New Law to Help Sponsors Understand their Payment Liability and Ease Reporting Burdens

January 2, 2013 – New Law to Help Sponsors Understand their Payment Liability and Ease Reporting Burdens

In the flurry of the Congress’ lame duck session, legislation has just been agreed to, H.R. 1063/S. 1718 (the SMART Act) that will improve the claims settlement process groups undertake, as well as the reporting requirements of such actions, under the Medicare Secondary Payer program. SIIA has been an official proponent of the legislation since its inception and has worked alongside a coalition of interested-parties to support its passage.

In order to permit the Centers for Medicare and Medicaid Services (CMS) to better enforce the MSP rules, Section 111 of the Medicare, Medicaid, and SCHIP Extension Act of 2007 (MMSEA) was enacted and contained new mandatory reporting requirements for insurers (including self-insured group health plans and workers’ compensation plans). The purpose of these new rules was to enable CMS to ensure that it has the necessary information to determine when Medicare’s financial responsibility is secondary, and therefore Medicare payments may be reduced or, if already paid, recouped.

Under the current MSP system, Medicare beneficiaries and third parties have significant problems settling claims, as they cannot determine the amount owed to Medicare in a timely manner – thus increasing liabilities and costs and delaying settlements. Further, the current system causes places an unreasonable burden, both legally and administratively, on plan-sponsors.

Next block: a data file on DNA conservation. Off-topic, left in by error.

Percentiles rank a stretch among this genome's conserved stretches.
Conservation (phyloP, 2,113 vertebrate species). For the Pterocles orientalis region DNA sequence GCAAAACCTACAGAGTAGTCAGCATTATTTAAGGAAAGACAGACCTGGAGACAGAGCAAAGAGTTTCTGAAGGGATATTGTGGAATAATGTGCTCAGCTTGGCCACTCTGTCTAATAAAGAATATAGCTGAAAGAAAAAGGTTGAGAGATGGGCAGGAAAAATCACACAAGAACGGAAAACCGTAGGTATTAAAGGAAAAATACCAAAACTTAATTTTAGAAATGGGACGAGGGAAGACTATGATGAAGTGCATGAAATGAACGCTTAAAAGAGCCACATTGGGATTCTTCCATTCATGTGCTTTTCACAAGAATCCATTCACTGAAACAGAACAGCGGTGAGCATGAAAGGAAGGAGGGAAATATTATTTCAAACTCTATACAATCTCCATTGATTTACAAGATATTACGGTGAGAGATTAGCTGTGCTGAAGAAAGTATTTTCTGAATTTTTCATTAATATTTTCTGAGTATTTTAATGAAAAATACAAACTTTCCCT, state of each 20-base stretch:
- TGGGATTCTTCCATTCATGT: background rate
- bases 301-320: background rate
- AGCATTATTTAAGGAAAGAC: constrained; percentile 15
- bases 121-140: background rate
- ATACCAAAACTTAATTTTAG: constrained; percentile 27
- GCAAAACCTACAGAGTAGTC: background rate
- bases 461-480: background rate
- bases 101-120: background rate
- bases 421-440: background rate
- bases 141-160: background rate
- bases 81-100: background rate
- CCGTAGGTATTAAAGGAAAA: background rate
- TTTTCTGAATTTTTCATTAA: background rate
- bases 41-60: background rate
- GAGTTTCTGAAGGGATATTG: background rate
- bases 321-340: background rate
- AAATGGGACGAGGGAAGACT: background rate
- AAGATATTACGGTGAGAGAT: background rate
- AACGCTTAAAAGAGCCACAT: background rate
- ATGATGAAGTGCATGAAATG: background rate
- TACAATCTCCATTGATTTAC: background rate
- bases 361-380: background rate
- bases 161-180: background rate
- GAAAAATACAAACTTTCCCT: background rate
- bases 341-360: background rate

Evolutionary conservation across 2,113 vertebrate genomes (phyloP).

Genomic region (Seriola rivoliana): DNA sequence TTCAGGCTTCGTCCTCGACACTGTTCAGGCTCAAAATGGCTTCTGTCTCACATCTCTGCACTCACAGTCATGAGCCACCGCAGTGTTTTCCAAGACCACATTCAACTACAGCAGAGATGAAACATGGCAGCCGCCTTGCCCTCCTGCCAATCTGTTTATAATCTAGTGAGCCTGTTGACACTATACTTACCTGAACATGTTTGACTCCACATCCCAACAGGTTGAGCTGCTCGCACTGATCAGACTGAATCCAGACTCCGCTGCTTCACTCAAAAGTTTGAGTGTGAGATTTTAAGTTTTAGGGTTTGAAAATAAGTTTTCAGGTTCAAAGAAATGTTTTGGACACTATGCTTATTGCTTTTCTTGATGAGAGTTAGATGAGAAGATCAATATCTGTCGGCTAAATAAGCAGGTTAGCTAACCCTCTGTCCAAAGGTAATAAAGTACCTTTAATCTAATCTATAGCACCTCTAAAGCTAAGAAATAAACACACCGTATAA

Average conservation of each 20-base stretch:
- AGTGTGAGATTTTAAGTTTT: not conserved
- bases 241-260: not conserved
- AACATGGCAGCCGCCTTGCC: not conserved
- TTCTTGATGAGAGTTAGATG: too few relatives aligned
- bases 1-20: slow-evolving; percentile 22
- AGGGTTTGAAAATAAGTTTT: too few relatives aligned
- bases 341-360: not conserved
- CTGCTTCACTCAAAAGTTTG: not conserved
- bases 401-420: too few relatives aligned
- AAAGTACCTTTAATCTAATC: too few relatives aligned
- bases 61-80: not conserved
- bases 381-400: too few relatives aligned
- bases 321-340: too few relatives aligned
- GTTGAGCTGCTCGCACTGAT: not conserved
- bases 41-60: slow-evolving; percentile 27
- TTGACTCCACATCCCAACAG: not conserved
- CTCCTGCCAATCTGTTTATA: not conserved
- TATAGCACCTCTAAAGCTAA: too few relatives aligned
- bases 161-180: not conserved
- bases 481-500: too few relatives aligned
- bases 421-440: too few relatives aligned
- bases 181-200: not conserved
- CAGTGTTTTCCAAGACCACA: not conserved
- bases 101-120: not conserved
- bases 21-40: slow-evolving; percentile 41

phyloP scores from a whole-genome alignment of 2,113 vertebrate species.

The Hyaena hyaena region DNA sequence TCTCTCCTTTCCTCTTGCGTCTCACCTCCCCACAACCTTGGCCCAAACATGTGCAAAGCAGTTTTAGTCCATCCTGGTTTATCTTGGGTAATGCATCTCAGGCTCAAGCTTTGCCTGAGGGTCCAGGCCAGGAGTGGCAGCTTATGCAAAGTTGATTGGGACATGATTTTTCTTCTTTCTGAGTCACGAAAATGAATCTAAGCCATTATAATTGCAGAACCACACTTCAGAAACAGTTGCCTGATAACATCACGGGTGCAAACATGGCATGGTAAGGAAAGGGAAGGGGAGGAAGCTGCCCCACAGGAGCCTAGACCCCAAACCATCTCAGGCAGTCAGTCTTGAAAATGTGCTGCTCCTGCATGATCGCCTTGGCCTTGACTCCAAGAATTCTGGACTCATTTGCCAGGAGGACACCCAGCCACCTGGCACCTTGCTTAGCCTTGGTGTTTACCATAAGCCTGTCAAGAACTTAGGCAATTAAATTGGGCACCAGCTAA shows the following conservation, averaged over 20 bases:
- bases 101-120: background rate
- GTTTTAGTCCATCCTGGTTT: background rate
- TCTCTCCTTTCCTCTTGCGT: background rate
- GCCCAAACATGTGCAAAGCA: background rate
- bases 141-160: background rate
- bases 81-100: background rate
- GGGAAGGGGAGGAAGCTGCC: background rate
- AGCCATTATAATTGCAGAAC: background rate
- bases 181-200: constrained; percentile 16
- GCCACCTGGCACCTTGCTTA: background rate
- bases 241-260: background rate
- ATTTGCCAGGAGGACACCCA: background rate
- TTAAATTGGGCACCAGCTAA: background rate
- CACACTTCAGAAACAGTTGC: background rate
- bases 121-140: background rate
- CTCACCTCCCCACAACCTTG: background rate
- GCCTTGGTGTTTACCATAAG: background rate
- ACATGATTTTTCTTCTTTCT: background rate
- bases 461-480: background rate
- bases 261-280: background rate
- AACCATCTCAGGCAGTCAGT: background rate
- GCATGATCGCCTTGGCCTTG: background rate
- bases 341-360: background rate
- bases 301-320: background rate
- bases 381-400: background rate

The SMART Act makes the following changes to the MSP reporting system:
• Requires Medicare to release a statement to the plan describing exactly what the obligation of the plan is
• Enables Plans to a legal right of appeal
• Creates a $5,000 threshold – plans would not be required to pay sums owed that are less than that amount
• No longer requires plans to submit SSNs
• Medicare would only have 3 years to notify a plan of its payment obligation
• Provides the government with enforcement discretion and ensures proportional penalties and develop safe harbors for meeting reporting requirements
• Imposes a $30 per claim processing fee for each expedited voluntary payment
The legislation will be signed into law by the President in the next few days.

For any questions on the new law, please contact SIIA’s Director of Government Relations, Jay Fahrer at 202-463-8162 or